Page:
and when we’re fifty-three
we’ll have a house with a sea view and a stove top kettle.
There’ll be a cat called Steve
and you’ll put on red slippers to fetch the newspaper.
I don’t know where we’ll be,
Portreath, Marrakech, Porto,
all I know is that I’ll race you to the cupboard every morning
and you’ll hide my glasses every evening, we’ll make every day a game.
And when we’re sixty-two
we’ll sleep naked like starfish in the middle of the bed
and your heavy hands will follow my wrinkles,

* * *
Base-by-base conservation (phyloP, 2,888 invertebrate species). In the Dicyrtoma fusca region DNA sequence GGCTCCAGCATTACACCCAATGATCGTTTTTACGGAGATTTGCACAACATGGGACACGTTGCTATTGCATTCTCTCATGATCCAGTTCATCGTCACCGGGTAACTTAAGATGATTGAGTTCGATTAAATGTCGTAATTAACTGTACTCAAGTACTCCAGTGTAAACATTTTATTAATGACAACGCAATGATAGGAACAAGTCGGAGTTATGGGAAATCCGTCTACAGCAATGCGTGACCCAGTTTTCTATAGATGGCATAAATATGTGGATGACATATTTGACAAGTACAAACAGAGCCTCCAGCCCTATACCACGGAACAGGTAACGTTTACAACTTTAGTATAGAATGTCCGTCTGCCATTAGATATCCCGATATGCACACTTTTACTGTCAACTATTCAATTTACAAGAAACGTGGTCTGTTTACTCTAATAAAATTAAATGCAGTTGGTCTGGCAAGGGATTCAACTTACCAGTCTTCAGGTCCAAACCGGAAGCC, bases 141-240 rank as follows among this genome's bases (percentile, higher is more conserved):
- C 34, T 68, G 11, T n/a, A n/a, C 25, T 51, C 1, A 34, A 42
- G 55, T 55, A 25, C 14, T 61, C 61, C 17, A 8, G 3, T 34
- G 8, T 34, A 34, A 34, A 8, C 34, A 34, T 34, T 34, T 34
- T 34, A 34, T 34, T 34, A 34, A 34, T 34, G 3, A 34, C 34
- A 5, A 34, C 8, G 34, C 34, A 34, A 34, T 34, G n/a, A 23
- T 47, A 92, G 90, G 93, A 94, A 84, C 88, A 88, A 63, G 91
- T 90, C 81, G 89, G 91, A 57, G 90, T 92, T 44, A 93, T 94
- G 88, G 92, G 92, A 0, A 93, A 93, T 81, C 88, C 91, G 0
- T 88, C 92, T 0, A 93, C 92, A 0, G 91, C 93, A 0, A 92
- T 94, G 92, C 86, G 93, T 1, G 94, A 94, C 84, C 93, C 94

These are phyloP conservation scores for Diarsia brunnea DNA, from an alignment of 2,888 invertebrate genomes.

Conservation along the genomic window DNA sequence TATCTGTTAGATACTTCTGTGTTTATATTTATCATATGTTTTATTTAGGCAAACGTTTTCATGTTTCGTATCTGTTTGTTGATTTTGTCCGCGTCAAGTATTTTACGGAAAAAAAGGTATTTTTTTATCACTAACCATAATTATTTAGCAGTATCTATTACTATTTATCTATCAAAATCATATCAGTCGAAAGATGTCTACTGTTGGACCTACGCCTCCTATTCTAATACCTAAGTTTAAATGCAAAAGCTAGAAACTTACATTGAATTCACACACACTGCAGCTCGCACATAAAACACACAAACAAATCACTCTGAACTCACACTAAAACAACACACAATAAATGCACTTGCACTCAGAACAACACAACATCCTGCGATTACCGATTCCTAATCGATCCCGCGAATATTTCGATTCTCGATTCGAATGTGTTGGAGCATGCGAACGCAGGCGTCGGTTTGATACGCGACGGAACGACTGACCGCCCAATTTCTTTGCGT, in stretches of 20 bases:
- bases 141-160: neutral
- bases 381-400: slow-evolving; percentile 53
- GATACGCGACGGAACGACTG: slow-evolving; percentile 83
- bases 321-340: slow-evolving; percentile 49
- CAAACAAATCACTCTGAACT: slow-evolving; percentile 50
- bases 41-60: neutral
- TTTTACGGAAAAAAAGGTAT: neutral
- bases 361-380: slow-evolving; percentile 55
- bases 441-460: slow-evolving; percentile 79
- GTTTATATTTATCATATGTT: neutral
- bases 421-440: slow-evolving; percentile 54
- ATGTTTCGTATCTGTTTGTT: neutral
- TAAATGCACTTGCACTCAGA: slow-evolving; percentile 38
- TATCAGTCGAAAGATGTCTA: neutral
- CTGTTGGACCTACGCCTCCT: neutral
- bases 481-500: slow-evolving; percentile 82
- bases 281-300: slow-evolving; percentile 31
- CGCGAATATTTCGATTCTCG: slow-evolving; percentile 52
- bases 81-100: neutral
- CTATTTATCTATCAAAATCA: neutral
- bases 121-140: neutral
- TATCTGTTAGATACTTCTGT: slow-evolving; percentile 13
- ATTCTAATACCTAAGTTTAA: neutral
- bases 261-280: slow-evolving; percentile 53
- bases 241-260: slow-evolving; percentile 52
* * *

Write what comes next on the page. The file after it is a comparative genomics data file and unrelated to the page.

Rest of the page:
trace the stories in my worn thin skin.
For the one million and thirteenth time,
I’ll stroke your balding head,
and go in for a kiss
but lick your nose
And when we’re seventy-four
I’ll smack your butt in the kitchen,
as you take out the turkey,
and our daughter of forty-three will sigh and tell us
get a room,
so we’ll sneak away to the pantry,
and steal kisses by the roast potatoes.
And when we’re eighty-one
I’ll ask you if you love me
and you’ll say
nah, you’re just handy to keep around,
so I’ll stick my tongue out at you,
and you’ll put your hand in mine,
that space that’s made
just for you.
(An edited version of an old poem, picture from Pixabay)